Are you going to lock in losses like many did in 2008? I hope not. STAY THE COURSE

Not the time to panic‼️ Read these sage words of advice.

Do What Jack Said Jonathan Clements  |  Feb 24, 2022, 7:39 am ET

THIS IS A TEST. This is only a test. This is a test of our stock market resolve. Remember how you told yourself you’d stand pat during the next stock market decline, that you wouldn’t get rattled like you did in 2008-09 and early 2020? That moment has arrived. Like any person with an ounce of decency, I’m appalled by Russia’s invasion of Ukraine and the unnecessary death and suffering that will result. But I’m also confident that the Russians will come to regret their actions.

Can you think of a recent invasion that turned out well for the invader? But while I worry about the Ukrainian people, I’m not much concerned about the stock market’s decline. It’s not because I have a crystal ball. Unlike the talking heads on the financial cable TV shows, I have no idea what will happen next in the financial markets. But I’m certainly not selling my stock funds. In fact, if the decline continues, I’ll be investing more and, if the drop is steep enough, a whole lot more.

Feeling nervous? Keep these four points in mind.

The drop in share prices has brought the S&P 500 back to where it was in June 2021. Unless you purchased stocks for the first time last year, you’re likely sitting on handsome profits.

Market timing is a fool’s errand. If you sell now, you’ll be selling at 12% below the S&P 500’s Jan. 4 all-time high. By the time you muster the nerve to buy again, there’s a good chance the market will be significantly higher.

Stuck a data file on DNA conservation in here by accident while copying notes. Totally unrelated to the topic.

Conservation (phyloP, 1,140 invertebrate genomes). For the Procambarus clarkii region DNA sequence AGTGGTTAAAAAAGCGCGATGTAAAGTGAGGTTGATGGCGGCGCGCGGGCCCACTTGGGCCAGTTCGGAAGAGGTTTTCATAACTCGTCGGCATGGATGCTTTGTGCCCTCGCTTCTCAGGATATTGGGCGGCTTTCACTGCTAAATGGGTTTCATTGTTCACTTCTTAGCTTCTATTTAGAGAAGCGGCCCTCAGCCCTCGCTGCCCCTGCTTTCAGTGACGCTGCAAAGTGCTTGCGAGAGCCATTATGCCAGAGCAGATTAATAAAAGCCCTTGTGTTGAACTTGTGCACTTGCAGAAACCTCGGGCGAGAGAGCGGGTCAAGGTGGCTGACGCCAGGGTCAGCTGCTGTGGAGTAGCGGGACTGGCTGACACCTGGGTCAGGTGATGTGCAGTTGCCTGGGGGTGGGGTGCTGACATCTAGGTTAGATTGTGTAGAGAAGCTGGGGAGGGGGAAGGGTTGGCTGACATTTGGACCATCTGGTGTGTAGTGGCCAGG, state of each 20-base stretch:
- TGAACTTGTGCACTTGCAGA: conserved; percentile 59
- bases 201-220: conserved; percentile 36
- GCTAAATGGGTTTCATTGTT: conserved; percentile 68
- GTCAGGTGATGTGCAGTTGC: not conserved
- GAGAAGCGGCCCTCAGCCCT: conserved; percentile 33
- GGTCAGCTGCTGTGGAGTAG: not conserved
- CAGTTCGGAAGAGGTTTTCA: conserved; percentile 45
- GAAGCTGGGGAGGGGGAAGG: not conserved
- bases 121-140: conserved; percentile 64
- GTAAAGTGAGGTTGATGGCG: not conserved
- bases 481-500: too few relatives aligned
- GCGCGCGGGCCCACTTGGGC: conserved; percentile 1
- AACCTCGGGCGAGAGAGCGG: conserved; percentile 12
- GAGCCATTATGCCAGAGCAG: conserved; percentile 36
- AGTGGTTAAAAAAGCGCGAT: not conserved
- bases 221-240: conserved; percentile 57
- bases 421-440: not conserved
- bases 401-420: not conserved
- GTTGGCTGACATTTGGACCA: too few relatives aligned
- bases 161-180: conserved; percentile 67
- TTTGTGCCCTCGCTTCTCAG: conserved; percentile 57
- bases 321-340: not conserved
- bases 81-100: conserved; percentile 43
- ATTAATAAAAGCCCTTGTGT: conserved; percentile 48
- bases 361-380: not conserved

Stock prices fluctuate far more than intrinsic value. Including dividends, the S&P 500 is down 11% in 2022, with further losses on deck today. But the intrinsic value of corporations hasn’t fallen nearly that much—and any decline has been driven largely by rising interest rates, not geopolitical turmoil.

In the end, what stock market investors care about is company earnings. Ask yourself: What does Russia’s invasion of Ukraine mean for corporate profitability? Very little, I suspect. Today, stock market investors are being tested. The late Jack Bogle, founder of Vanguard Group, would constantly exhort investors to “stay the course.” Sounds like great advice to me.

Read more by Jonathan Clements

Source: Do What Jack Said – HumbleDollar

5 comments

  1. I’ve followed the Jack Bogle principles for years now and they are good advice. Anyone investing regularly by 401k, IRA,etc. should keep going and get a benefit by buying cheaper month by month.
    The folks who are taking an rmd are not seriously affected by a correction because you are drawing out only small percentage of your account. The best advice is to keep your preferred allocation.

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      1. That’s a good way to handle the RMDs, especially in a down market. I don’t mind taking from equities when the market is high as it was up until early January but reinvesting is a good idea.

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